SIHH 2015: Greubel Forsey In Black, Gold, And Understated
At the 2014 edition of the SIHH, Greubel Forsey exhibited a new perpetual calendar called the QP à Équation. See Give Me Five! Perpetual Calendars.
Perpetual calendars seemed to be in the haute horlogerie air in 2014, and the trick is obviously for brands to find ways to make them interesting, clean, and diverse. To be honest, there was hardly a quantième perpétuel that better fit that bill in 2014 than Greubel Forsey’s QP à Équation with its clear legibility and easy mode of operation.
For example, most perpetual calendars need to be set and adjusted using a number of pushers recessed into the case, accessible only with a stylus. Here, all functions can be set and adjusted via the crown, making it as easy to use as a simple date display.
Another perennial weak point of perpetual calendars has been that the many displays can look a bit messy, making it hard to find the right information at a glance. Greubel Forsey thought that one out, too: the day, date and month are displayed linearly on the dial at the 5 o’clock position (a balanced opposite to the 25-degree inclined 24-second tourbillon). Information needed less frequently – such as the equation of time – is found on the back.
The equation of time basically displays the difference between mean and solar time, which can vary up to 16 minutes on a given day. This is displayed by two cleverly superimposed transparent disks crafted in sapphire crystal.
And it is this back display that has delayed the final introduction of this beautiful example of high-end watchmaking. Robert Greubel, being the perfectionist he is, was still not quite 100 percent happy with it after the fair and has taken some time to tweak it to perfection. What you now see is Greubel’s idea of perfection, and I think we would all agree that it was worth the wait.
The seventh invention
Another interesting thing about the QP à Équation is that it contains Greubel Forsey’s seventh invention, a subassembly of 25 components for which several patents have been filed. Partially inspired by systems from large astronomical clocks of the fifteenth century, the subassembly is basically an information manager for key calendar dates.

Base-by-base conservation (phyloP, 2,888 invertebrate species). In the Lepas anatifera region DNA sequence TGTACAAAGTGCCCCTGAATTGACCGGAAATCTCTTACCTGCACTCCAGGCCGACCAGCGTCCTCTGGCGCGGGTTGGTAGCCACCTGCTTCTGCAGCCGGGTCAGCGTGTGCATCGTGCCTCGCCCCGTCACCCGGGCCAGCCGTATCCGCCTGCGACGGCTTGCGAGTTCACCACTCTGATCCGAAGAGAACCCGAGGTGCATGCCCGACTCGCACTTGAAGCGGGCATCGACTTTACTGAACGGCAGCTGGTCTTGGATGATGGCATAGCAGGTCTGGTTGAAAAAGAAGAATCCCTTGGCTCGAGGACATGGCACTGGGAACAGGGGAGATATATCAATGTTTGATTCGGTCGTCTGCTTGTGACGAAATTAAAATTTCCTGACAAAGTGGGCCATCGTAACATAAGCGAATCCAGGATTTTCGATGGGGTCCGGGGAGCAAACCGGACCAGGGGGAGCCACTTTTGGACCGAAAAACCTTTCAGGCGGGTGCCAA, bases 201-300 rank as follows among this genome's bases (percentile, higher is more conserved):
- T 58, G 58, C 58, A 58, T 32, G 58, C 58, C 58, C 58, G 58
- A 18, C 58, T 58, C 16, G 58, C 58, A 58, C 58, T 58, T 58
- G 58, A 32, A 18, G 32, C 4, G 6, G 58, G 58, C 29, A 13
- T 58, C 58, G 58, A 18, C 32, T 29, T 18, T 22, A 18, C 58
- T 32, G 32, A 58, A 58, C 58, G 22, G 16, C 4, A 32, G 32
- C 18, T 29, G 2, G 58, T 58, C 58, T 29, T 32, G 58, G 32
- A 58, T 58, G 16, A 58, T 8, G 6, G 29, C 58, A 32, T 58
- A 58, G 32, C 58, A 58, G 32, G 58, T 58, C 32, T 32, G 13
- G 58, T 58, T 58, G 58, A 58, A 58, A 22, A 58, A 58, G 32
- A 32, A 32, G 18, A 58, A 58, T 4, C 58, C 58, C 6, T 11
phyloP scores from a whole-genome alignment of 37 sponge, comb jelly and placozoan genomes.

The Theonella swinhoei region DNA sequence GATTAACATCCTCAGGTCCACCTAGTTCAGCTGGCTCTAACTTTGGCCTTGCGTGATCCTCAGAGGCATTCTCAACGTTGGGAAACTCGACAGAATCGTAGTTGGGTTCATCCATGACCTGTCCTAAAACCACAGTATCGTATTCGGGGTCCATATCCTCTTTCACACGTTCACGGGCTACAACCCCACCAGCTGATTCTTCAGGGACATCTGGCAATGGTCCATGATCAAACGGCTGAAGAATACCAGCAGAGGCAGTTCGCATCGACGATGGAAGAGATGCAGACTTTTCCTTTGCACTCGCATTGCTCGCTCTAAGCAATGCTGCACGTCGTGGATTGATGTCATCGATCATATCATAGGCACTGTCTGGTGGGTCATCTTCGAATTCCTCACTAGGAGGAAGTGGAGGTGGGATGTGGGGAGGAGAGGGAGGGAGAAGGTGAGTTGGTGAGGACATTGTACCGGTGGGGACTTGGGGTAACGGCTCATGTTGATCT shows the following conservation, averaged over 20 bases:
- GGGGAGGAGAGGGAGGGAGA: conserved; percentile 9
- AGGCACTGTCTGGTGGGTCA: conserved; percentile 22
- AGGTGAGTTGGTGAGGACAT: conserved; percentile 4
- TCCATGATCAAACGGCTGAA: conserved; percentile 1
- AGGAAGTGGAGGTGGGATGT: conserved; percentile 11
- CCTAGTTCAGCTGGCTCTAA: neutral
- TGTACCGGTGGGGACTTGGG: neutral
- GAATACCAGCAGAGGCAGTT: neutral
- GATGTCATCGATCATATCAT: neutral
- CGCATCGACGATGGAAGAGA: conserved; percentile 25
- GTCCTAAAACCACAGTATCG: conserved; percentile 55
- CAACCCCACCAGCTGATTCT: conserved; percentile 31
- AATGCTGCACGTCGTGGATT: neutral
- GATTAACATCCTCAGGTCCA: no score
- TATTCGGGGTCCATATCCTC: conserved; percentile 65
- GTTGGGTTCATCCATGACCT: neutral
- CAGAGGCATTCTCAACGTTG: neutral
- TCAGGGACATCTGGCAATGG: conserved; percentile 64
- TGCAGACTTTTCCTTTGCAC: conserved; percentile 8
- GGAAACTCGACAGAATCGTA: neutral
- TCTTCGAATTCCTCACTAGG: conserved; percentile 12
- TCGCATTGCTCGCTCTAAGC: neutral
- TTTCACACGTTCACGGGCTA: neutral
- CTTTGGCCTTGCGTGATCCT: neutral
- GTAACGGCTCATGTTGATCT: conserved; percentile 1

Greubel Forsey calls this invention the Computeur Mécanique (“mechanical computer”), and it is a mechanical “brain” containing coded elements and programmed, moving sections. Each of its elements is construed to generate its own indication in a cyclical way.
Now miniaturized and applied to the movement of the QP à Equation, it adapts the proven theoretical concept of the Mechanical Computer to control functions and calculations of multiple indications and then integrate them within the caliber so that is can present the numerous displays in a cohesive manner: seasons, equinoxes, solstices, day, date, month, four-digit year and, of course, the equation of time.
GMT goes color: black and gold
Since its introduction at the 2012 edition of the SIHH, the Greubel GMT has managed to establish itself as a mechanical delicacy of the most collectible type. In my humble opinion, the three-dimensional globe placed at 8 o’clock on the front of the watch is not only perhaps the most interesting focal point of this timepiece, but a premium example of the graphic way a world time watch can look when a master of detail like Greubel Forsey gets its hands on it.
At the SIHH, two new examples of this popular timepiece have been introduced: one in a black ADLC-treated (ADLC standing for amorphous diamond-like carbon) case, and one boasting a red gold finish on the plates and bridges. The rich, rusty tone contrasts beautifully with the platinum case and black dial elements.
Both the platinum/red dial and black GMT models are limited to just 22 pieces worldwide.
Tourbillon 24 Secondes Vision
With the all-new Tourbillon 24 Secondes Vision, Greubel Forsey has turned the concept of asymmetric cases 90° so that rather than having a protrusion on the caseband, here there is a dome the display back housing the inclined fast-rotating 24-second tourbillon.
Asymmetric case protrusions allow for a smaller-diameter case than would otherwise be the necessary, while the bubble on the display back of the Tourbillon 24 Secondes Vision allows for a thinner case. And the watch is surprisingly comfortable on the wrist.
The dial looks clean with little embellishment, however closer inspection reveals myriad sophisticated details. The heat-blued hands have been pared back to the minimum and are extremely fine. The numerals and indices around the chapter ring and small seconds are oven fired enamel: they have been engraved in the 18K gold dial, filled will enamel and fired multiple times, then the gold dial has been silvered.
And then there’s that stunning mirror polished tourbillon bridge arcing over the regulator, the wide design quite distinct from the brand’s previous tourbillon bridges. The Tourbillon 24 Secondes Vision is a unique edition of 22 pieces in white gold.
For more information, please visit www.greubelforsey.com.